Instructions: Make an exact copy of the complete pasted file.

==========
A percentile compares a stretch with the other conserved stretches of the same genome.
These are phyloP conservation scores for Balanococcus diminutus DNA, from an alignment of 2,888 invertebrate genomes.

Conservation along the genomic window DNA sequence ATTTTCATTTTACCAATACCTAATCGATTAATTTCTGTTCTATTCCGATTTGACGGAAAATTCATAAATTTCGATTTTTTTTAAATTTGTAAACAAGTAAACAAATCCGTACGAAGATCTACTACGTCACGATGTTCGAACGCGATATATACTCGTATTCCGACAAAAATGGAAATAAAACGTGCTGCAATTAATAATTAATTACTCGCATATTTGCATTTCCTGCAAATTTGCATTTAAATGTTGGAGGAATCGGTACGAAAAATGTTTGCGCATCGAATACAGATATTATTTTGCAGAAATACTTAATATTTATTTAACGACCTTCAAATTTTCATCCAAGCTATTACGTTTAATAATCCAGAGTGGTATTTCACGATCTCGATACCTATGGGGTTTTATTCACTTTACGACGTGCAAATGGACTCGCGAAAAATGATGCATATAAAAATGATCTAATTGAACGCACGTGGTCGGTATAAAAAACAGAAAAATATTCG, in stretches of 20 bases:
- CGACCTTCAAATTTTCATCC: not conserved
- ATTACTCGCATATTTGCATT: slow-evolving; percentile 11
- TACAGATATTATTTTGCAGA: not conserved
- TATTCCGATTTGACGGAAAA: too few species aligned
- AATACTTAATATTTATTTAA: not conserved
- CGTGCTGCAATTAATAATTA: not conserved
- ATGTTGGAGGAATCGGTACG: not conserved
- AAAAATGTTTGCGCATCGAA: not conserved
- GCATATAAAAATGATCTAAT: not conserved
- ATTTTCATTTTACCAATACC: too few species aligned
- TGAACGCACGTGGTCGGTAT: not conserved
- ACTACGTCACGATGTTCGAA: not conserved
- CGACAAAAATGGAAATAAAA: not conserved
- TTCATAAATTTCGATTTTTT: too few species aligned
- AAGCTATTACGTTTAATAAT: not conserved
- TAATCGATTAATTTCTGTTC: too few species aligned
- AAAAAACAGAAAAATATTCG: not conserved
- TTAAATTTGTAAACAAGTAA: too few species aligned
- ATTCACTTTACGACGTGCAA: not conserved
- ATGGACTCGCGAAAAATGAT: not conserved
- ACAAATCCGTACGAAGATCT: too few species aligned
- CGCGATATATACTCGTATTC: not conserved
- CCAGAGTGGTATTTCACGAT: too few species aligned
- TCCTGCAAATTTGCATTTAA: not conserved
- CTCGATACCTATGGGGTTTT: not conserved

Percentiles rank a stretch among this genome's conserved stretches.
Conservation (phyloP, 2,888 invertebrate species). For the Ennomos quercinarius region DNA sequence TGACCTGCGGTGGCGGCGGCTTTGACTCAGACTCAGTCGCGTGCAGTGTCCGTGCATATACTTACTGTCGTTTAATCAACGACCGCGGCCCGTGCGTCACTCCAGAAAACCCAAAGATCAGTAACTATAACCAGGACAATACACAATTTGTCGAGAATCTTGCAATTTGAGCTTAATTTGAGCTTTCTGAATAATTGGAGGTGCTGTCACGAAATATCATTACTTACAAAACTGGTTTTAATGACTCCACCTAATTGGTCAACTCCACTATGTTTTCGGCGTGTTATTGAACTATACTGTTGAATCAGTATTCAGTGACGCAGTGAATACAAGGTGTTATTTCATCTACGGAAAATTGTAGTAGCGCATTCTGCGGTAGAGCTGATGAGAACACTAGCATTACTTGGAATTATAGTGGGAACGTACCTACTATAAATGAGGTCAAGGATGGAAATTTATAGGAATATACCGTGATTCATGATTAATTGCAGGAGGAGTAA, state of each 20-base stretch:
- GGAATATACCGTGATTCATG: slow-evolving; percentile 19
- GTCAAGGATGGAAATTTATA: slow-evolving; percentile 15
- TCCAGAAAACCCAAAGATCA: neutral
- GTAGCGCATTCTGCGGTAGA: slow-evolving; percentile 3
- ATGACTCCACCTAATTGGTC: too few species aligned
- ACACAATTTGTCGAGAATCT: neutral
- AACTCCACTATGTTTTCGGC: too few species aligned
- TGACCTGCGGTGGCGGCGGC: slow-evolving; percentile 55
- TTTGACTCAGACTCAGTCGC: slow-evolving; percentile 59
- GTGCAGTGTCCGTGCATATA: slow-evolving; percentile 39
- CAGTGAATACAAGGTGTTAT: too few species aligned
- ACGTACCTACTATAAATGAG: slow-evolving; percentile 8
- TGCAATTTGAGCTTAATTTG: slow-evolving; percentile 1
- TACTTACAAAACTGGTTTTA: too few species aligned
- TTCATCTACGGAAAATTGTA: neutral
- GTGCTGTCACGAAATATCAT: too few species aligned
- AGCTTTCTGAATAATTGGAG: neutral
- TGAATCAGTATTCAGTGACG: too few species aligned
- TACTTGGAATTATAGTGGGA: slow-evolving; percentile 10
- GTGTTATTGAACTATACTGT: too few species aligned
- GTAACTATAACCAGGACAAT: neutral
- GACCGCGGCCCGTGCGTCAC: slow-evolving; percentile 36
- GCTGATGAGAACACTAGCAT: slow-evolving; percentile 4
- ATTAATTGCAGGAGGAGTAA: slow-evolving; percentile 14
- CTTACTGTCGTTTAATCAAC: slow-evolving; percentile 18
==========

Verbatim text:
A percentile compares a stretch with the other conserved stretches of the same genome.
These are phyloP conservation scores for Balanococcus diminutus DNA, from an alignment of 2,888 invertebrate genomes.

Conservation along the genomic window DNA sequence ATTTTCATTTTACCAATACCTAATCGATTAATTTCTGTTCTATTCCGATTTGACGGAAAATTCATAAATTTCGATTTTTTTTAAATTTGTAAACAAGTAAACAAATCCGTACGAAGATCTACTACGTCACGATGTTCGAACGCGATATATACTCGTATTCCGACAAAAATGGAAATAAAACGTGCTGCAATTAATAATTAATTACTCGCATATTTGCATTTCCTGCAAATTTGCATTTAAATGTTGGAGGAATCGGTACGAAAAATGTTTGCGCATCGAATACAGATATTATTTTGCAGAAATACTTAATATTTATTTAACGACCTTCAAATTTTCATCCAAGCTATTACGTTTAATAATCCAGAGTGGTATTTCACGATCTCGATACCTATGGGGTTTTATTCACTTTACGACGTGCAAATGGACTCGCGAAAAATGATGCATATAAAAATGATCTAATTGAACGCACGTGGTCGGTATAAAAAACAGAAAAATATTCG, in stretches of 20 bases:
- CGACCTTCAAATTTTCATCC: not conserved
- ATTACTCGCATATTTGCATT: slow-evolving; percentile 11
- TACAGATATTATTTTGCAGA: not conserved
- TATTCCGATTTGACGGAAAA: too few species aligned
- AATACTTAATATTTATTTAA: not conserved
- CGTGCTGCAATTAATAATTA: not conserved
- ATGTTGGAGGAATCGGTACG: not conserved
- AAAAATGTTTGCGCATCGAA: not conserved
- GCATATAAAAATGATCTAAT: not conserved
- ATTTTCATTTTACCAATACC: too few species aligned
- TGAACGCACGTGGTCGGTAT: not conserved
- ACTACGTCACGATGTTCGAA: not conserved
- CGACAAAAATGGAAATAAAA: not conserved
- TTCATAAATTTCGATTTTTT: too few species aligned
- AAGCTATTACGTTTAATAAT: not conserved
- TAATCGATTAATTTCTGTTC: too few species aligned
- AAAAAACAGAAAAATATTCG: not conserved
- TTAAATTTGTAAACAAGTAA: too few species aligned
- ATTCACTTTACGACGTGCAA: not conserved
- ATGGACTCGCGAAAAATGAT: not conserved
- ACAAATCCGTACGAAGATCT: too few species aligned
- CGCGATATATACTCGTATTC: not conserved
- CCAGAGTGGTATTTCACGAT: too few species aligned
- TCCTGCAAATTTGCATTTAA: not conserved
- CTCGATACCTATGGGGTTTT: not conserved

Percentiles rank a stretch among this genome's conserved stretches.
Conservation (phyloP, 2,888 invertebrate species). For the Ennomos quercinarius region DNA sequence TGACCTGCGGTGGCGGCGGCTTTGACTCAGACTCAGTCGCGTGCAGTGTCCGTGCATATACTTACTGTCGTTTAATCAACGACCGCGGCCCGTGCGTCACTCCAGAAAACCCAAAGATCAGTAACTATAACCAGGACAATACACAATTTGTCGAGAATCTTGCAATTTGAGCTTAATTTGAGCTTTCTGAATAATTGGAGGTGCTGTCACGAAATATCATTACTTACAAAACTGGTTTTAATGACTCCACCTAATTGGTCAACTCCACTATGTTTTCGGCGTGTTATTGAACTATACTGTTGAATCAGTATTCAGTGACGCAGTGAATACAAGGTGTTATTTCATCTACGGAAAATTGTAGTAGCGCATTCTGCGGTAGAGCTGATGAGAACACTAGCATTACTTGGAATTATAGTGGGAACGTACCTACTATAAATGAGGTCAAGGATGGAAATTTATAGGAATATACCGTGATTCATGATTAATTGCAGGAGGAGTAA, state of each 20-base stretch:
- GGAATATACCGTGATTCATG: slow-evolving; percentile 19
- GTCAAGGATGGAAATTTATA: slow-evolving; percentile 15
- TCCAGAAAACCCAAAGATCA: neutral
- GTAGCGCATTCTGCGGTAGA: slow-evolving; percentile 3
- ATGACTCCACCTAATTGGTC: too few species aligned
- ACACAATTTGTCGAGAATCT: neutral
- AACTCCACTATGTTTTCGGC: too few species aligned
- TGACCTGCGGTGGCGGCGGC: slow-evolving; percentile 55
- TTTGACTCAGACTCAGTCGC: slow-evolving; percentile 59
- GTGCAGTGTCCGTGCATATA: slow-evolving; percentile 39
- CAGTGAATACAAGGTGTTAT: too few species aligned
- ACGTACCTACTATAAATGAG: slow-evolving; percentile 8
- TGCAATTTGAGCTTAATTTG: slow-evolving; percentile 1
- TACTTACAAAACTGGTTTTA: too few species aligned
- TTCATCTACGGAAAATTGTA: neutral
- GTGCTGTCACGAAATATCAT: too few species aligned
- AGCTTTCTGAATAATTGGAG: neutral
- TGAATCAGTATTCAGTGACG: too few species aligned
- TACTTGGAATTATAGTGGGA: slow-evolving; percentile 10
- GTGTTATTGAACTATACTGT: too few species aligned
- GTAACTATAACCAGGACAAT: neutral
- GACCGCGGCCCGTGCGTCAC: slow-evolving; percentile 36
- GCTGATGAGAACACTAGCAT: slow-evolving; percentile 4
- ATTAATTGCAGGAGGAGTAA: slow-evolving; percentile 14
- CTTACTGTCGTTTAATCAAC: slow-evolving; percentile 18